Birjand is a small town in north eastern Iran's Khorassan province. Birjand rugs typically have a very elegant pattern, similar to Herati but with a European look. These usually have a stylized round central medallion sitting in a open field of small fish on a sea of beige. The repeated borders resemble those of the Mahi, but the Birjand is more curvilinear. Overall, very intricate and detailed. Color schemes include beige and navy blue, with hints of burgundy and salmon.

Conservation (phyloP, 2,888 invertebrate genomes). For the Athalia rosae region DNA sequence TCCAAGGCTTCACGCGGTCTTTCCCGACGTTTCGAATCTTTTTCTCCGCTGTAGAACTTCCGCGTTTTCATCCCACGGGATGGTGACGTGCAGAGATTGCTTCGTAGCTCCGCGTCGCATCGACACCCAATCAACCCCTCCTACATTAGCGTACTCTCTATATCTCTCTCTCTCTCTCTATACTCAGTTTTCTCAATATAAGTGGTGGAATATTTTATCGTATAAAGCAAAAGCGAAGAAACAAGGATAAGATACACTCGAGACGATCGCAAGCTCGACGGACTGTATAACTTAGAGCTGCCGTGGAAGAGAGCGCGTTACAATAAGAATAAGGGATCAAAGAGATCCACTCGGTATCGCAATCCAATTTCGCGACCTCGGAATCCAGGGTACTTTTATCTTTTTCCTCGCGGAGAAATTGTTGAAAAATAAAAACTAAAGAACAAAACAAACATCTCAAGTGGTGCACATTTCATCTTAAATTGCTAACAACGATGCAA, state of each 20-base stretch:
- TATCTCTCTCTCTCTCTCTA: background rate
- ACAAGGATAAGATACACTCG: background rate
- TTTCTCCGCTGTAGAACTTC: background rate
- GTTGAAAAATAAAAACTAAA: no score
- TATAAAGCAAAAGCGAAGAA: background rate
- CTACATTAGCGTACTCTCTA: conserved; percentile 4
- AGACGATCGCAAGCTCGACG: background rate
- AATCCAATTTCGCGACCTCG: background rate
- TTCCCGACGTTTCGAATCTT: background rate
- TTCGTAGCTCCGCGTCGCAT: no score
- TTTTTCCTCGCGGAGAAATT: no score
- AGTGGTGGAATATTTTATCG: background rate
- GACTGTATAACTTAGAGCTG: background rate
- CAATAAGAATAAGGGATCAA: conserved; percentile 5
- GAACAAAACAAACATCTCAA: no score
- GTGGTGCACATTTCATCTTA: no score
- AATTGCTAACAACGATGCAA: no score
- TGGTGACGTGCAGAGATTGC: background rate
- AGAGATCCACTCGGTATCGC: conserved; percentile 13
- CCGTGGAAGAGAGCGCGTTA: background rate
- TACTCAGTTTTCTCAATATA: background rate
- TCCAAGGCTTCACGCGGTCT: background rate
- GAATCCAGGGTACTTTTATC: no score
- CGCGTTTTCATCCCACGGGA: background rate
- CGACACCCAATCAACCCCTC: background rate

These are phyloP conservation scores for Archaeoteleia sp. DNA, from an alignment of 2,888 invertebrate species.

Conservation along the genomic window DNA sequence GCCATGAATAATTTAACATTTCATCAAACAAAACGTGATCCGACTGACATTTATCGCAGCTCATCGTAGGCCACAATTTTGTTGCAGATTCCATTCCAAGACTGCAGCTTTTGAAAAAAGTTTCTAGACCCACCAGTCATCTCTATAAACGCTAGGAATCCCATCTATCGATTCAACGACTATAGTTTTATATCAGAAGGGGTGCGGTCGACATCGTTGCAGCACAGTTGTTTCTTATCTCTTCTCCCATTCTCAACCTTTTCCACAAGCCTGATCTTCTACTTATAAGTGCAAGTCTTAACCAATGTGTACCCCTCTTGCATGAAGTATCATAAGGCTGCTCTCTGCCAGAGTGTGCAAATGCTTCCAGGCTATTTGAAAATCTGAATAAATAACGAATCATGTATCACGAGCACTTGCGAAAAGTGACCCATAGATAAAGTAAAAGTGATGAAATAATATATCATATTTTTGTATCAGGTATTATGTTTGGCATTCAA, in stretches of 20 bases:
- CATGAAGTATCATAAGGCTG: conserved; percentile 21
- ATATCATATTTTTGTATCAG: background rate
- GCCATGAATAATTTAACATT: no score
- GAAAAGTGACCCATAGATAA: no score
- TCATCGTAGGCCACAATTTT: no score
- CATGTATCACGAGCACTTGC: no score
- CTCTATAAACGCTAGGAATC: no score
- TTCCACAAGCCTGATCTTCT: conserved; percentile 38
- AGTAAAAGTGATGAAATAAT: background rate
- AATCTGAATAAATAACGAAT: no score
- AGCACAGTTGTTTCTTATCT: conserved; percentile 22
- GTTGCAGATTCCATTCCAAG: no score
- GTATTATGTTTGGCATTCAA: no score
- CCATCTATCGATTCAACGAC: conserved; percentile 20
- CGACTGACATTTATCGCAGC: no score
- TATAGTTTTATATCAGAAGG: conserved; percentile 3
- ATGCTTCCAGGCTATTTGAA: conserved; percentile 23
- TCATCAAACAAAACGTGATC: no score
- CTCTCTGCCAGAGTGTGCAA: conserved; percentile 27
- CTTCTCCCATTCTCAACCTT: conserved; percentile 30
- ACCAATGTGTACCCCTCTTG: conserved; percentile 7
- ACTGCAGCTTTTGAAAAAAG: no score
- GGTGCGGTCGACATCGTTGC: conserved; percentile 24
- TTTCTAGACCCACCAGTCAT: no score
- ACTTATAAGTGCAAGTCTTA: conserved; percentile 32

The province of Khorassan is the biggest in Iran, stretching across the north-east of the country. The capital city is Mashad, where most rugs of the area come to market. Some other rug-producing centers in this region are Kashmar (Turshis), Moud, Sabzevar, Ghain, and Birjand, most of which are situated very close to Mashad. The king, Shah Abbas, would regularly seize and destroy badly woven carpets, and those with inferior coloring techniques, to guarantee the highest standards of this ancient art. In 1722 there was an Afghani invasion into Iran which left the country in a state of political confusion, and the rug industry in a state of disrepair, especially in well-established areas such as Mashad. Fortunately Khorassan was able to restart the rug industry, as the Royal court of Iran did much to help. Many Baluch-style rugs are also woven by Baluchi nomads who inhabit areas in the south. There are many grades of hand-made rugs produced in this vast province, but those woven inside the cities are usually of a finer quality than those woven by nomads. Although the nomads were the first to weave rugs for their own use, cities adopted and refined their talents. Almost every color can be seen, and all have a pile of wool on a foundation of cotton. In extremely rare, older cases, silk may be seen. The wool however is unusually lustrous and soft, and patterns include the historic pictorials (Persepolis, etc.) uniqe to Khorasan.